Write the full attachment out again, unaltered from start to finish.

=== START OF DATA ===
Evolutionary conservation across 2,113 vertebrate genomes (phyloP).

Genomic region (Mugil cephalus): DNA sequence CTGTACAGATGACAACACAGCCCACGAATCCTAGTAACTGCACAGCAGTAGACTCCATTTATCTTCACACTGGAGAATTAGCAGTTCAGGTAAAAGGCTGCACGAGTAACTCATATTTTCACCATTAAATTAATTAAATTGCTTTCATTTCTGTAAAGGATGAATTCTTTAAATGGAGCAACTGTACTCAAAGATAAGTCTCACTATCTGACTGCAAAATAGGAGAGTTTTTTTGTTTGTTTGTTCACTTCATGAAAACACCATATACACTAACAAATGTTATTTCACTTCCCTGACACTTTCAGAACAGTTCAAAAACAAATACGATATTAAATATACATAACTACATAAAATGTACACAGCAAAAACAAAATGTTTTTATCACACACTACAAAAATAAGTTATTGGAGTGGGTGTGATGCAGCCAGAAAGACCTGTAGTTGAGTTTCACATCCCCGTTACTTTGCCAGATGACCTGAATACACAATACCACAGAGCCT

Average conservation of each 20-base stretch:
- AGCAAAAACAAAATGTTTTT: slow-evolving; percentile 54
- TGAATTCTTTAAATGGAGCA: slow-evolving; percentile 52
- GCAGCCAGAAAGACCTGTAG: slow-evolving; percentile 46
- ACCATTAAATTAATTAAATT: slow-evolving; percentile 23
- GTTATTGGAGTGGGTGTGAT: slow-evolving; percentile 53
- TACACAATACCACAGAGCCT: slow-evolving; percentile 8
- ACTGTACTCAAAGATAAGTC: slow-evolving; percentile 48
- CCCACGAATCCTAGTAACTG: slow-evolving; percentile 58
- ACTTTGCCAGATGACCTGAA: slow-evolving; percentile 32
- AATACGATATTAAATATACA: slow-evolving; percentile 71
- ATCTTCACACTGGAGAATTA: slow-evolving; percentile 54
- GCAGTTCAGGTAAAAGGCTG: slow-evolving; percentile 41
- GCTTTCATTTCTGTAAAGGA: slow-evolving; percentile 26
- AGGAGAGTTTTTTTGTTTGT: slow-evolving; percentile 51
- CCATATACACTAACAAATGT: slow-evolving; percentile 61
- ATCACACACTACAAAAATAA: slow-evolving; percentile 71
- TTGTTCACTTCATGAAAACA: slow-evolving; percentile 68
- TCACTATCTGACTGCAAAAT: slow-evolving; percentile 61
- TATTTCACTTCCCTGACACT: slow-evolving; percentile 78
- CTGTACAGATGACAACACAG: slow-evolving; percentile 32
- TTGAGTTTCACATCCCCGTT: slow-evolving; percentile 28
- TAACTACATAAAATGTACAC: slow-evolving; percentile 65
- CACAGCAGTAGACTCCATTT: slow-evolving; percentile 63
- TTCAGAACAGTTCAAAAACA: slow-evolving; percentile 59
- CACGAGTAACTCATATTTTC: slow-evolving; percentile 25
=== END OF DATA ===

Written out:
Evolutionary conservation across 2,113 vertebrate genomes (phyloP).

Genomic region (Mugil cephalus): DNA sequence CTGTACAGATGACAACACAGCCCACGAATCCTAGTAACTGCACAGCAGTAGACTCCATTTATCTTCACACTGGAGAATTAGCAGTTCAGGTAAAAGGCTGCACGAGTAACTCATATTTTCACCATTAAATTAATTAAATTGCTTTCATTTCTGTAAAGGATGAATTCTTTAAATGGAGCAACTGTACTCAAAGATAAGTCTCACTATCTGACTGCAAAATAGGAGAGTTTTTTTGTTTGTTTGTTCACTTCATGAAAACACCATATACACTAACAAATGTTATTTCACTTCCCTGACACTTTCAGAACAGTTCAAAAACAAATACGATATTAAATATACATAACTACATAAAATGTACACAGCAAAAACAAAATGTTTTTATCACACACTACAAAAATAAGTTATTGGAGTGGGTGTGATGCAGCCAGAAAGACCTGTAGTTGAGTTTCACATCCCCGTTACTTTGCCAGATGACCTGAATACACAATACCACAGAGCCT

Average conservation of each 20-base stretch:
- AGCAAAAACAAAATGTTTTT: slow-evolving; percentile 54
- TGAATTCTTTAAATGGAGCA: slow-evolving; percentile 52
- GCAGCCAGAAAGACCTGTAG: slow-evolving; percentile 46
- ACCATTAAATTAATTAAATT: slow-evolving; percentile 23
- GTTATTGGAGTGGGTGTGAT: slow-evolving; percentile 53
- TACACAATACCACAGAGCCT: slow-evolving; percentile 8
- ACTGTACTCAAAGATAAGTC: slow-evolving; percentile 48
- CCCACGAATCCTAGTAACTG: slow-evolving; percentile 58
- ACTTTGCCAGATGACCTGAA: slow-evolving; percentile 32
- AATACGATATTAAATATACA: slow-evolving; percentile 71
- ATCTTCACACTGGAGAATTA: slow-evolving; percentile 54
- GCAGTTCAGGTAAAAGGCTG: slow-evolving; percentile 41
- GCTTTCATTTCTGTAAAGGA: slow-evolving; percentile 26
- AGGAGAGTTTTTTTGTTTGT: slow-evolving; percentile 51
- CCATATACACTAACAAATGT: slow-evolving; percentile 61
- ATCACACACTACAAAAATAA: slow-evolving; percentile 71
- TTGTTCACTTCATGAAAACA: slow-evolving; percentile 68
- TCACTATCTGACTGCAAAAT: slow-evolving; percentile 61
- TATTTCACTTCCCTGACACT: slow-evolving; percentile 78
- CTGTACAGATGACAACACAG: slow-evolving; percentile 32
- TTGAGTTTCACATCCCCGTT: slow-evolving; percentile 28
- TAACTACATAAAATGTACAC: slow-evolving; percentile 65
- CACAGCAGTAGACTCCATTT: slow-evolving; percentile 63
- TTCAGAACAGTTCAAAAACA: slow-evolving; percentile 59
- CACGAGTAACTCATATTTTC: slow-evolving; percentile 25